Once again, Apple is leading the way: The Californian computer giant recently announced its intention to enter the textbook market, with its iBooks 2 app to serve as the platform for digital and interactive learning materials on iPad. The app will be available for around U.S.$15 on Apple’s iBookstore.
In the same announcement, Apple also revealed that it has already engaged the three largest textbook publishers in the United States in a corresponding cooperation. That’s more than good news for the company, whose launch of iBooks 2 will no doubt increase sales of its tablet devices.
In addition, Apple plans to bring out iBooks Author – software that will enable Mac users to import text, images, animations, and videos into layouts and save them as PDF or Microsoft Word files. It promises to give teachers, for example, an ideal tool for creating multimedia lesson plans.
Should digital textbooks stake out a permanent place in the classroom, children will no longer have to lug around so many conventional tomes; iPad will be the one and only device they need. On the downside, its price class is somewhat higher, and it requires electricity.
Tablets for 6 year olds
But the digital textbook isn’t the only innovation with the potential to revolutionize how students learn. Tablets themselves could soon supplant notebooks in classrooms all over the world. Their integration of apps makes it possible to assemble tailored learning content and activities, as well as to explore them with a special stylus or a simple swipe of the finger.
This is a welcome development in the eyes of three elementary schools in Sollentuna (a suburb of Stockholm, Sweden), which recently began issuing tablet PCs to first-graders. All of the schools in Sollentuna are to be supplied with similar tablets or laptops by 2013, at which point conventional textbooks will no longer be part of the city’s plans.
City councilwoman Maria Stockhaus cites “the children’s lack of fine motor skills” as the reason for Sollentuna’s introduction of tablets for first-graders. The devices are meant to help the students learn the alphabet before they switch to pencil and paper in second grade.
Someday, however, boys and girls may only use smartpens – styli that do much more than just help make notes. In addition to making voice recordings, they can keep track of what you write and convert it into a text file. When passed over important passages, the devices can also read the text out loud.
All these innovations notwithstanding, the one with perhaps the best chance of establishing itself in classrooms for the long term is the smartboard. Unlike conventional blackboards and whiteboards, smartboards are capable of connecting to the Internet, displaying videos, posting to blogs, and more. Besides saving students a lot of tedious cleaning, these intelligent surfaces make it easy to call up boards from previous sessions, as well.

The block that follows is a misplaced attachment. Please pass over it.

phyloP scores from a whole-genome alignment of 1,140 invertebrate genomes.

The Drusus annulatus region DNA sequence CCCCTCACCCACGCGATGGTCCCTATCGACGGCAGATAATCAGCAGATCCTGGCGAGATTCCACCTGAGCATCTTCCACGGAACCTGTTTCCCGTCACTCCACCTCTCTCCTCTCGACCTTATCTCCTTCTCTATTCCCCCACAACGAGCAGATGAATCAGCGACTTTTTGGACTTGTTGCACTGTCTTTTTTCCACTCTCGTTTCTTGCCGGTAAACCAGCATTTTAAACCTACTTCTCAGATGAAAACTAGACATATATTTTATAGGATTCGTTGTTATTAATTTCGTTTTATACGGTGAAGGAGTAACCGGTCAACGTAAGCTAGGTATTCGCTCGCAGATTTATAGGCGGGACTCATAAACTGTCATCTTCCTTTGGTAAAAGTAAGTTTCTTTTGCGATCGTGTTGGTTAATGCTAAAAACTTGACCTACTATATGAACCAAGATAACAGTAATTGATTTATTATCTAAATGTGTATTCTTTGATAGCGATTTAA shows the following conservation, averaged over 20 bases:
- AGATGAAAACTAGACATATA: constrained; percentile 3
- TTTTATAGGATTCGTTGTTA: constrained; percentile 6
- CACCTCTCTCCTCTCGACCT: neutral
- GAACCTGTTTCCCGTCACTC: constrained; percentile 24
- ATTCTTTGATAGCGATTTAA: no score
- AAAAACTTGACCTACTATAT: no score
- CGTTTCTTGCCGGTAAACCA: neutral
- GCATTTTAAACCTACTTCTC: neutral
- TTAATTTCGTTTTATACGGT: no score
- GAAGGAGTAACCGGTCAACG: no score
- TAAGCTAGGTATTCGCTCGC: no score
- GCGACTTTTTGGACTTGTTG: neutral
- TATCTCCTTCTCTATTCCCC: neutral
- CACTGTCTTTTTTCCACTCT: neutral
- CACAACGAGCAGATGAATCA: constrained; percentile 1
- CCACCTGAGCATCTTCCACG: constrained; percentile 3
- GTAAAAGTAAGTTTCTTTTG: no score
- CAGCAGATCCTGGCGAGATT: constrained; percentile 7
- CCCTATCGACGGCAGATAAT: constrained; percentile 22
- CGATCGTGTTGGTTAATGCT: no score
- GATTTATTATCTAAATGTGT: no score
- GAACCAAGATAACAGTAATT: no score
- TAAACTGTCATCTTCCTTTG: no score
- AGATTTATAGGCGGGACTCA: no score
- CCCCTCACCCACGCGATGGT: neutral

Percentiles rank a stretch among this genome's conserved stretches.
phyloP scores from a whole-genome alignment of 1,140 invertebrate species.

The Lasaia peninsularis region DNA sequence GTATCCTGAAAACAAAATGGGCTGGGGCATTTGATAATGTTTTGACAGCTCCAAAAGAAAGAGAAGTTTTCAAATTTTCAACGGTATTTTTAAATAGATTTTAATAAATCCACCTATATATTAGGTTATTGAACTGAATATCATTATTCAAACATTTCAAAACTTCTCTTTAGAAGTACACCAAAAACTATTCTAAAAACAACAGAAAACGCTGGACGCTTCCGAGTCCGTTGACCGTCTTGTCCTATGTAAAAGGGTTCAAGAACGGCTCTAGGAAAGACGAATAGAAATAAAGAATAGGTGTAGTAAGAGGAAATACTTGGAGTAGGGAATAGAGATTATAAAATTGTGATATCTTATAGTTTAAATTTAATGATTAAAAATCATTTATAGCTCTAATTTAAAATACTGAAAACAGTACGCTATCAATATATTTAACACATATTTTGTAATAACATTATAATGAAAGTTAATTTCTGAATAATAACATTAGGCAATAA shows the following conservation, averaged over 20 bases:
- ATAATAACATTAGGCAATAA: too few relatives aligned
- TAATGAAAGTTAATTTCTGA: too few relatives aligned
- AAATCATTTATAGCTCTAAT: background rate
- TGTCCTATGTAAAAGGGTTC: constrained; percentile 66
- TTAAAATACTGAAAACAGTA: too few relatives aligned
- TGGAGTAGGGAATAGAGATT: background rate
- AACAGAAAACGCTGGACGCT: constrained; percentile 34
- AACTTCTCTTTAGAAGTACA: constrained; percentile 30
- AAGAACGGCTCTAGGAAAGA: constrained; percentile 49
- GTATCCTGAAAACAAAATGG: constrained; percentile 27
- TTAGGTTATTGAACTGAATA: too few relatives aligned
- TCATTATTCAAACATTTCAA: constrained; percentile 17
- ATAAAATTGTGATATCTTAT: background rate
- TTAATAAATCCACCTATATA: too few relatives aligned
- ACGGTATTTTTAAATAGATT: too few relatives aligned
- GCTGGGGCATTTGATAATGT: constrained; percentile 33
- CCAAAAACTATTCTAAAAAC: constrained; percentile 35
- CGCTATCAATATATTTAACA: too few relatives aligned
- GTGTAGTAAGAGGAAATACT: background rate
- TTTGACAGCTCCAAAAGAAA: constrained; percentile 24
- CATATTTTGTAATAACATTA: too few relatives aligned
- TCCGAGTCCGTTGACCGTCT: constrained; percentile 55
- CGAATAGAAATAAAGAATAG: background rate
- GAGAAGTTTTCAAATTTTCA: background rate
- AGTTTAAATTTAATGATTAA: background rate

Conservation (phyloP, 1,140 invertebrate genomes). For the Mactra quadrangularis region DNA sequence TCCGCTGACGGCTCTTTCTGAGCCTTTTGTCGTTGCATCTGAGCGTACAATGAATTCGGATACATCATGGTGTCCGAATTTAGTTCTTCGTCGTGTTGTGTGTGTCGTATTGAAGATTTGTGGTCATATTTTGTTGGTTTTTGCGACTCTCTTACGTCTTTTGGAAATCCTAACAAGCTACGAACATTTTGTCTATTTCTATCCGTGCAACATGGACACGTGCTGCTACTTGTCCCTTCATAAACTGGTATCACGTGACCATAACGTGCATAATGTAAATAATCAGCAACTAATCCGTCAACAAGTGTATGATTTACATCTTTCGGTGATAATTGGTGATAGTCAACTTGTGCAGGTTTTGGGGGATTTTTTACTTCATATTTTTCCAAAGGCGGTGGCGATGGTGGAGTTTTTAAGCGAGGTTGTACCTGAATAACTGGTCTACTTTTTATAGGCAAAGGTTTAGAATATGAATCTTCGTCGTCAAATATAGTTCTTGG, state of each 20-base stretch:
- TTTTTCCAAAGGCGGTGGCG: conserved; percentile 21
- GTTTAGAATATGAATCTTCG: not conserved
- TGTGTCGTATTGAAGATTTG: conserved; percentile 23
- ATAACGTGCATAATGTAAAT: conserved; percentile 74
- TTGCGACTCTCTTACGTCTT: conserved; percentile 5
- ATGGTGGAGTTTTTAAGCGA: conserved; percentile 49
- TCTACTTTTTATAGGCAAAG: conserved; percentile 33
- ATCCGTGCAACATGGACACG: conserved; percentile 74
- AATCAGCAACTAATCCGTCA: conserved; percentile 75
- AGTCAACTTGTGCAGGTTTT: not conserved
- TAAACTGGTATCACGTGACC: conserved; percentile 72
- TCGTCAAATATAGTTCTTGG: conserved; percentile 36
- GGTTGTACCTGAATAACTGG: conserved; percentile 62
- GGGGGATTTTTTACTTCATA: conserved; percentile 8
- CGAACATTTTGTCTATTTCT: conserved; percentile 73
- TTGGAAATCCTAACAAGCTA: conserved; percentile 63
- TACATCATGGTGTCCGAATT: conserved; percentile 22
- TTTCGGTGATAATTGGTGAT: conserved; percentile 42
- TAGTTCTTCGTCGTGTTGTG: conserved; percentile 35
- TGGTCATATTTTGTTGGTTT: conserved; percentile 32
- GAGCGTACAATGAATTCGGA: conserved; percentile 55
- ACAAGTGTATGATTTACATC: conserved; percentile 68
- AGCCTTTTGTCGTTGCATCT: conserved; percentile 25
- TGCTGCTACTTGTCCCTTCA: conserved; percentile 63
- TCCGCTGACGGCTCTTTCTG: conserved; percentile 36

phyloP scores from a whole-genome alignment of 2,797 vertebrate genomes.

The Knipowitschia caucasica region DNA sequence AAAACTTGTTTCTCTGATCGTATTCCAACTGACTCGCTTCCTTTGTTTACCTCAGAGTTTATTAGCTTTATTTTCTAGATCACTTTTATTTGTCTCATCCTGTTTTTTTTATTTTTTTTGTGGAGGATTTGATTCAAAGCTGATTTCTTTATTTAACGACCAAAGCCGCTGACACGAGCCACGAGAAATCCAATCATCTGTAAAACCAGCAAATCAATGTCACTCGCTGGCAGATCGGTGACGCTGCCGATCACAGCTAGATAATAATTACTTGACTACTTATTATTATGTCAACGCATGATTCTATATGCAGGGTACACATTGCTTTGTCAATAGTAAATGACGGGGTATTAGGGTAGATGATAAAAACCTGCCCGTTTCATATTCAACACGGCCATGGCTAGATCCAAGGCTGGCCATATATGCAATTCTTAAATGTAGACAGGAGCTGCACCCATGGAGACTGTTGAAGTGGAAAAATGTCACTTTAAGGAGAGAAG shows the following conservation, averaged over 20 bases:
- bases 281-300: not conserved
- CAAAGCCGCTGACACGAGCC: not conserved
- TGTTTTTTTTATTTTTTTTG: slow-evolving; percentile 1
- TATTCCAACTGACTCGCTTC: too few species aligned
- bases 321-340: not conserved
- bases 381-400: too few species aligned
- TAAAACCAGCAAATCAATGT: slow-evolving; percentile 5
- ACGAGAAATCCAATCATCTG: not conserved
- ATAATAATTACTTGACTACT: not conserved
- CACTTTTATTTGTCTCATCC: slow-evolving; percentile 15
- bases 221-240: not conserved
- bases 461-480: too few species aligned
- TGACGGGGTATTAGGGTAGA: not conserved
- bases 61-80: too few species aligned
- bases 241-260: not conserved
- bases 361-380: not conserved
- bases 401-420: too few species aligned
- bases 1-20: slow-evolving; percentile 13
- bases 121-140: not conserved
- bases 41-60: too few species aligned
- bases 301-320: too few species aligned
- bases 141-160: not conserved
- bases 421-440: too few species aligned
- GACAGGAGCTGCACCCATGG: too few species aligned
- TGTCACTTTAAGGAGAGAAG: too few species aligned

Smartboards have already been installed at a number of schools all over the world, but reliable data on exactly how many there are, how often they see use, and other aspects is not yet available. That said, it’s clear that people around the globe are really buying into innovative learning techniques and teaching formats, as indicated by Münchner Kreis’s “Future Study” for 2011.
Global perspectives vary on digital learning
This non-profit association – whose members include information and communication experts and representatives from the fields of business, media, politics, and science – conducted a representative study of 7,231 people in Germany, Sweden, the U.S., Brazil, China, and South Korea regarding how they foresee our future digital lives.
The study clearly shows that up-and-coming economic nations like Brazil and China attach greater importance to new and modern forms of learning and education than do powerful industrial countries like Germany and the U.S.
A willingness to pay for digital textbooks, for example, was expressed by 45% of the respondents in both Brazil and China – compared to 34% in Sweden, 32% in the U.S., and 28% in Germany. Bringing up the rear was South Korea (25%).
Meanwhile, a general openness to paperless teaching media is apparent. In response to the question of when the majority of students are expected to have digital textbooks at their disposal in their respective countries, the respondents indicated a timeframe ranging from 2015 to 2018. The percentage of those who believe that the medium will never make its breakthrough was in the single digits in every country surveyed.
The responses to the question of when the respondents would like to see digital textbooks become available were also widely positive. Those in favor of immediate introduction, for example, accounted for 47% of those surveyed in Brazil, 42% in Sweden, 36% in China, 29% in Germany and the U.S., and 22% in South Korea.